How to create your 2022 feed plan
By: Jay Giesy, Dairy Technical Services and Nutrition Lead
I’m sure that “strategic plan for 2022” or some variation of this has been on your to-do list for a while now. You might be asking yourself where to start?
Well, why not start with the biggest expense on your dairy.
Depending upon the region, feed costs make up 40 to 60% of a dairy’s operational costs and managing these numbers—along with feed efficiency and feed management—not only impacts profitability but can have positive effects on animal health and reproduction.
A review of your dairy’s performance measurements and rations can indicate opportunities and challenges. When formulating your strategic plan for 2022, try this approach:
- Measure performance
- Review nutrients and rations
- Identify goals along with clear steps for action
Component Efficiency (CE) is pounds of components divided by pounds of dry matter intake and multiplied by 100 (calculate CE here). An 11% CE is an obtainable goal and can be accomplished through solid nutrition and rumen health. Today’s Holstein cattle have the genetic potential to produce well above 3.8% butterfat and 3% protein. Additionally, these numbers can be influenced another 0.10% by using supplements and additives, if and only if, it is economically feasible.
Income Over Feed Costs (IOFC) or Feed Over Energy Corrected Milk is typically calculated on a per cow per day basis. For this calculation, three parameters must be known: milk yield (lbs./cow/day), milk price ($/cwt), and feed costs ($/cow/day). To calculate feed costs, the ingredient composition of the diet being fed (lbs./cow/day) and the price of each ingredient ($/ton) must be known.
Review nutrients and rations
Not all ingredients provide the same level of nutrients. For instance, both canola meal and soybean meal are popular ingredients for providing protein. The cow doesn't need protein per se, rather, she requires the amino acids that are the building blocks of protein. Many ration models focus primarily on lysine and methionine, but research clearly shows a need to focus on others as well, such as phenylalanine and histidine.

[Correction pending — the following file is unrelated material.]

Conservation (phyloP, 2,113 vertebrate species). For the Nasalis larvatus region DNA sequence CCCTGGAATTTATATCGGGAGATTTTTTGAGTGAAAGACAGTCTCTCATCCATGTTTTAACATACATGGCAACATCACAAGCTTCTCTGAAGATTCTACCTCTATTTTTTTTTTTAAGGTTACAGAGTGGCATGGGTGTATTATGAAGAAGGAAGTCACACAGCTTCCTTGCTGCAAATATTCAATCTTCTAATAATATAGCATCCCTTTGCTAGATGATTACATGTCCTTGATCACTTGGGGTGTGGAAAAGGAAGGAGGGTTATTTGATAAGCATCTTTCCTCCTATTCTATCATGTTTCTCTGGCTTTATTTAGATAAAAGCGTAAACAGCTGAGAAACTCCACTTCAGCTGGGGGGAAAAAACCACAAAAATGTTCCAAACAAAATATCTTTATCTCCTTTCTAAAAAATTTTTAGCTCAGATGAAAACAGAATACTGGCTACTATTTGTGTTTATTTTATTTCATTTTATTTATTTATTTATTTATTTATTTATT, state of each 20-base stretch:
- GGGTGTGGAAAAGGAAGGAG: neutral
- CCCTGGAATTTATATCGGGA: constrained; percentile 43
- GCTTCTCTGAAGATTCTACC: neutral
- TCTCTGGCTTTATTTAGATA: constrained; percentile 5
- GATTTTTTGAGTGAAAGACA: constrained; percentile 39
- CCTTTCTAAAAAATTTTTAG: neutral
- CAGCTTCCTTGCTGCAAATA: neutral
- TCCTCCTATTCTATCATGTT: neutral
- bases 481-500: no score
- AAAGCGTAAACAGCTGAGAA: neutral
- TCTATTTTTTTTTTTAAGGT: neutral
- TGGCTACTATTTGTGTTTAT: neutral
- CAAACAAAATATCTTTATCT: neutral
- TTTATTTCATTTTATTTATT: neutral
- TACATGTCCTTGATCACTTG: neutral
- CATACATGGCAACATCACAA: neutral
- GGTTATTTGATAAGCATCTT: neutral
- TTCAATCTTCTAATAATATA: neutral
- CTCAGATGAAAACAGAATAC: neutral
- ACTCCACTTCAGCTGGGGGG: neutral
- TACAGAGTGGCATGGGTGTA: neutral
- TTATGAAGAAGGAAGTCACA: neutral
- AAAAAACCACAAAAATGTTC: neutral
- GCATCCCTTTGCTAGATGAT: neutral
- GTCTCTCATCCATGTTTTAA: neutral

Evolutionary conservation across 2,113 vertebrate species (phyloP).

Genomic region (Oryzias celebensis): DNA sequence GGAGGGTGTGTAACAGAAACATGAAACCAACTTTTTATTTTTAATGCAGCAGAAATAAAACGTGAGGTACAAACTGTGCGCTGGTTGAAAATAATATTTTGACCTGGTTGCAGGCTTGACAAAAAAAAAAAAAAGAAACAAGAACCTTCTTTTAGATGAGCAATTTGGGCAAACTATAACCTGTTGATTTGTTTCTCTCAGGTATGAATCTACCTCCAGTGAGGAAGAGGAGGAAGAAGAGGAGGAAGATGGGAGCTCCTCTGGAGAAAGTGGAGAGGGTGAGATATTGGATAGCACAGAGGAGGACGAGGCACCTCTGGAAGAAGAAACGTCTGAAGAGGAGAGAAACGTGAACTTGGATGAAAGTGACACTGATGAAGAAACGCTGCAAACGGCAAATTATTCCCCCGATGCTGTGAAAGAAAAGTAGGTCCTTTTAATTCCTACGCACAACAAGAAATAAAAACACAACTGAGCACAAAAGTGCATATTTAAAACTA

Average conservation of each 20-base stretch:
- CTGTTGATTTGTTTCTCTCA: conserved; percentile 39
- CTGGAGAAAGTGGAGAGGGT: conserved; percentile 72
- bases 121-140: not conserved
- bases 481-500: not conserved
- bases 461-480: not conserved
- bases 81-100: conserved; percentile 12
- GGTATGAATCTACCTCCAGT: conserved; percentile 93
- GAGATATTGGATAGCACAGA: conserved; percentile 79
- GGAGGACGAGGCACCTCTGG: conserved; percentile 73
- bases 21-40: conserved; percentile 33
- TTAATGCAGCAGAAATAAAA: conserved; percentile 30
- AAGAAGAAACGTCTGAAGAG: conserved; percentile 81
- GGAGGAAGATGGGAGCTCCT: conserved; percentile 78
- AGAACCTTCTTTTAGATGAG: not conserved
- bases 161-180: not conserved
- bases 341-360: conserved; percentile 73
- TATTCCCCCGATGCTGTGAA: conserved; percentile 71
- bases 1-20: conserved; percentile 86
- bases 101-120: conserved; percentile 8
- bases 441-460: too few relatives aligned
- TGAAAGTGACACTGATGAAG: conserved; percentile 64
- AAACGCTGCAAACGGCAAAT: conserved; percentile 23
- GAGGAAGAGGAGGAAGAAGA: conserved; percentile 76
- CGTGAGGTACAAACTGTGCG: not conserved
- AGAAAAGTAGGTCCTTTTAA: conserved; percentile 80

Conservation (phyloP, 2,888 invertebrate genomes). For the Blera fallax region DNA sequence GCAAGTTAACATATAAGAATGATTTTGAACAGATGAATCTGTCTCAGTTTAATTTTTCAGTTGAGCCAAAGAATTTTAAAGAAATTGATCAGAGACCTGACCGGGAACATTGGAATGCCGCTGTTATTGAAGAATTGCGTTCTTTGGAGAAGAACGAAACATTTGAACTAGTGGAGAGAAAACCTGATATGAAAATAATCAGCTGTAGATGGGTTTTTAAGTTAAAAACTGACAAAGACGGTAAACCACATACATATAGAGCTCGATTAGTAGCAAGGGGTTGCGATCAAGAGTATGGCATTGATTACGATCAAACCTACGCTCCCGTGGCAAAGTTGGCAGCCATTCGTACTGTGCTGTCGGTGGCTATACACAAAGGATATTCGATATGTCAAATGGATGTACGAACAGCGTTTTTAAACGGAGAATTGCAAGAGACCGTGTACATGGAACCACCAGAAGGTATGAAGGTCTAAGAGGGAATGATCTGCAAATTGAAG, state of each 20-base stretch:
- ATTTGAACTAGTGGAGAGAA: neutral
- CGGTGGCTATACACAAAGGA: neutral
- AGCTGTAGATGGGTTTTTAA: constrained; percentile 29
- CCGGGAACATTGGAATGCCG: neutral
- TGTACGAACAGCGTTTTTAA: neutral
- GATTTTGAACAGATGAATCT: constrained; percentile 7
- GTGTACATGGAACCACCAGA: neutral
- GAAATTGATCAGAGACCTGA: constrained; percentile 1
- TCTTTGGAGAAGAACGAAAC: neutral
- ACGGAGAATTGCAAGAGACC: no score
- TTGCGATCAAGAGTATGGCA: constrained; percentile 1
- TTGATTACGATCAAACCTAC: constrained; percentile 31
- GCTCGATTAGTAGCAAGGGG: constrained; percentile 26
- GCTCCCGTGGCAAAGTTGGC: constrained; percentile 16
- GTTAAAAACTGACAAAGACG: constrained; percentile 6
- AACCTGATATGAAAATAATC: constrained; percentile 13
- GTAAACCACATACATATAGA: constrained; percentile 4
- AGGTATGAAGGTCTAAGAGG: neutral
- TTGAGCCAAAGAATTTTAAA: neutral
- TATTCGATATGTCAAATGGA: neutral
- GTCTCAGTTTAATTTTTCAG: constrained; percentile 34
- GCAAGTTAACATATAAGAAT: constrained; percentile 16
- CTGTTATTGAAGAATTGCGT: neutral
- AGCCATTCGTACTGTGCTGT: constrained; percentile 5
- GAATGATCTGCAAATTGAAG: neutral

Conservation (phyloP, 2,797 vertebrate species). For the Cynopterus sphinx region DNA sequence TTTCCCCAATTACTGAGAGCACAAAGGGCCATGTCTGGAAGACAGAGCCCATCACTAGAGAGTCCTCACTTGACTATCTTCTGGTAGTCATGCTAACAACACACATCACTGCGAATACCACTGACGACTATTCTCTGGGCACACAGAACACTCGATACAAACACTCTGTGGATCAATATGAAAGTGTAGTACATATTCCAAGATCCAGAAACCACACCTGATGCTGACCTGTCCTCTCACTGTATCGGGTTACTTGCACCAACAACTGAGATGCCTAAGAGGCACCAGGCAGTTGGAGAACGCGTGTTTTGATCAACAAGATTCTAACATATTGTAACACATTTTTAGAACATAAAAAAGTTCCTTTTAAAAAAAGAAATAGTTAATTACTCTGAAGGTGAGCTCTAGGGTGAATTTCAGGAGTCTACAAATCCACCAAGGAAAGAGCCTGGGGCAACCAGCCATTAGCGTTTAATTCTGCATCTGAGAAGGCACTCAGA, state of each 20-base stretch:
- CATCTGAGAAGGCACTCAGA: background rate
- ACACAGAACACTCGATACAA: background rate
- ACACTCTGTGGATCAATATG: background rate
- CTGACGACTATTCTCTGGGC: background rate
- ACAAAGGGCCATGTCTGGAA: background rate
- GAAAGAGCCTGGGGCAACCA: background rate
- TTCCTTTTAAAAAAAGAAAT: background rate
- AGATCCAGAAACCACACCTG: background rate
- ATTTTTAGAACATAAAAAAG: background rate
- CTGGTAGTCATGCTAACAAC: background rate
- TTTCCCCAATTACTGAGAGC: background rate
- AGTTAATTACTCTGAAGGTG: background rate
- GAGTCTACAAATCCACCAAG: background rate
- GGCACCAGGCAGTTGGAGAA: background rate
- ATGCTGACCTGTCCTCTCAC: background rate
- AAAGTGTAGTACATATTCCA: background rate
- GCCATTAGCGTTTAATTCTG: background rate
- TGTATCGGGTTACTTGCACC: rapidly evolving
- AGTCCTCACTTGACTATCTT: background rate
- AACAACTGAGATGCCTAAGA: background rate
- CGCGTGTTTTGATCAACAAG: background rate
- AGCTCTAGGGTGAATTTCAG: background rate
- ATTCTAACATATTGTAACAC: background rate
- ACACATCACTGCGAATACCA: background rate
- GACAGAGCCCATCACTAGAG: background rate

We cannot forget to mention the largest portion of dairy cow diets—forages. Forages are critical to maintaining rumen health by providing physically effective NDF, but also dictate performance and efficiency through the digestibility of NDF. Testing forages and analyzing the reports can help you get the most out of your bought and home-grown forages. . General guidelines for Acid Detergent Fiber (ADF), Neutral Detergent Fiber (NDF), and NDF from Forage (NDF-Forage) in final rations are shown in Table 1.
Table 1. Ration guidelines for fiber (University of Minnesota)
Identify goals along with clear steps for action
Your farm’s success starts with choosing and using the right partners. You may rely on family, employees, nutritionists, veterinarians, consultants, and even technology to keep the parlor turning. Throughout the planning process, work with your strategic team—or build one—to gain insight, utilize expertise, and delegate work.
Sometimes taking action can be as simple as implementing new standard operating procedures (SOPs), while other goals may involve investing in labor saving equipment or better technology.
What and how animals are fed affects all aspects of a dairy. View our brief video to learn how we are approaching nutrition and helping herds thrive. Cargill’s Dairy Team offers support for improving component efficiency with a feed ration review and analysis that can help you in the strategic planning process.